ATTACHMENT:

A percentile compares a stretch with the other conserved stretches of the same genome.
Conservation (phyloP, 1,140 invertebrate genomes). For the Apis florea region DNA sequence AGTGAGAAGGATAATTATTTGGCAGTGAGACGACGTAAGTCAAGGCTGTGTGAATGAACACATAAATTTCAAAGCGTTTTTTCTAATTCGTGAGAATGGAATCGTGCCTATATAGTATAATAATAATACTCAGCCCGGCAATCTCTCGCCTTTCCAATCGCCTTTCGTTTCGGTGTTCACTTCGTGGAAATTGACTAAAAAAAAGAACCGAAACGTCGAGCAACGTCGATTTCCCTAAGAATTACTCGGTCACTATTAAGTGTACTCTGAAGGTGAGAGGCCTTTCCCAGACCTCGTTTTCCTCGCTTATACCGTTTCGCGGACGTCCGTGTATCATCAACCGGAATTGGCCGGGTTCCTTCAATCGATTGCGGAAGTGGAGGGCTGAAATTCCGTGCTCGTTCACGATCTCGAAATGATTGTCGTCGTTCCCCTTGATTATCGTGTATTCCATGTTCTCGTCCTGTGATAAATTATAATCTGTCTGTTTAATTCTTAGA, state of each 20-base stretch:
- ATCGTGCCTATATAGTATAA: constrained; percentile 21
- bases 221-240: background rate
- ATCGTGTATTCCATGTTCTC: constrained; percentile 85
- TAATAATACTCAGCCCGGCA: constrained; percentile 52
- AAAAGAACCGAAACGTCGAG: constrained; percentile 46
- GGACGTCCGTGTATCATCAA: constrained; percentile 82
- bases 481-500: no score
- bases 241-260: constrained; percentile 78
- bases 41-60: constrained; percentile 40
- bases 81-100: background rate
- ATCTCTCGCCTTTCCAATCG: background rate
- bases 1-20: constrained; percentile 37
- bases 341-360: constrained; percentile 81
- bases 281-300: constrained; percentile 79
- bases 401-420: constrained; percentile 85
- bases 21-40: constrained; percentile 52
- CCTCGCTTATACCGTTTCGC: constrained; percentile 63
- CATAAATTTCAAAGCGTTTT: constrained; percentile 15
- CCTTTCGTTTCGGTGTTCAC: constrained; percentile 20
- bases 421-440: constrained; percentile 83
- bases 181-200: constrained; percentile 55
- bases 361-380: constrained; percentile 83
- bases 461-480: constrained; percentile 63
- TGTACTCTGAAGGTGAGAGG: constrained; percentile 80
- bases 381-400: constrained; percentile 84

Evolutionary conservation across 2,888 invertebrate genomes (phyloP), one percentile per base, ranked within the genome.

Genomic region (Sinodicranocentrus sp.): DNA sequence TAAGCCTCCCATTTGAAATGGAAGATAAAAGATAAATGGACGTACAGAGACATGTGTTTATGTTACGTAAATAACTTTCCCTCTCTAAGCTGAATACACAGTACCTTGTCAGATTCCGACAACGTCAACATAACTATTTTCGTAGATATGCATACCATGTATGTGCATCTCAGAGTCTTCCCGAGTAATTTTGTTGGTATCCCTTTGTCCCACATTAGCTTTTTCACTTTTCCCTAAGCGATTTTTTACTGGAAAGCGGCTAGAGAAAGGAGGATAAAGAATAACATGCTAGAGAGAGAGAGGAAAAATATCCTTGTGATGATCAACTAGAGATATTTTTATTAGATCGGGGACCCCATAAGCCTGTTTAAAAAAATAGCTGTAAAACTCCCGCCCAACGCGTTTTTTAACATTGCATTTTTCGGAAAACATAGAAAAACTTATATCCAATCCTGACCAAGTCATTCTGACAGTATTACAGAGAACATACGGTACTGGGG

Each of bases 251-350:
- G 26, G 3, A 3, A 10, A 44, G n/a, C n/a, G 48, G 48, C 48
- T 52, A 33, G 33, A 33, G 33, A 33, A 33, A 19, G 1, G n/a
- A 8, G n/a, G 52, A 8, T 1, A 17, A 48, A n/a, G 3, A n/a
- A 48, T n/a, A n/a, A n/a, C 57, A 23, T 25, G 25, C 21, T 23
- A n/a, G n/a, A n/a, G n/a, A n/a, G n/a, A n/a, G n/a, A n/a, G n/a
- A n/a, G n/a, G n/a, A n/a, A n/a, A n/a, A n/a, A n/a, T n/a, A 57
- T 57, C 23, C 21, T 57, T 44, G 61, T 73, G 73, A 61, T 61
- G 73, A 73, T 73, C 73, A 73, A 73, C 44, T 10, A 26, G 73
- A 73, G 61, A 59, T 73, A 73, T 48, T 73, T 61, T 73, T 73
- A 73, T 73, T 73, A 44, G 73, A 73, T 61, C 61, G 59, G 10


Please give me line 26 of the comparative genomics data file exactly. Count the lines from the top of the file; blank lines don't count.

- TGTACTCTGAAGGTGAGAGG: constrained; percentile 80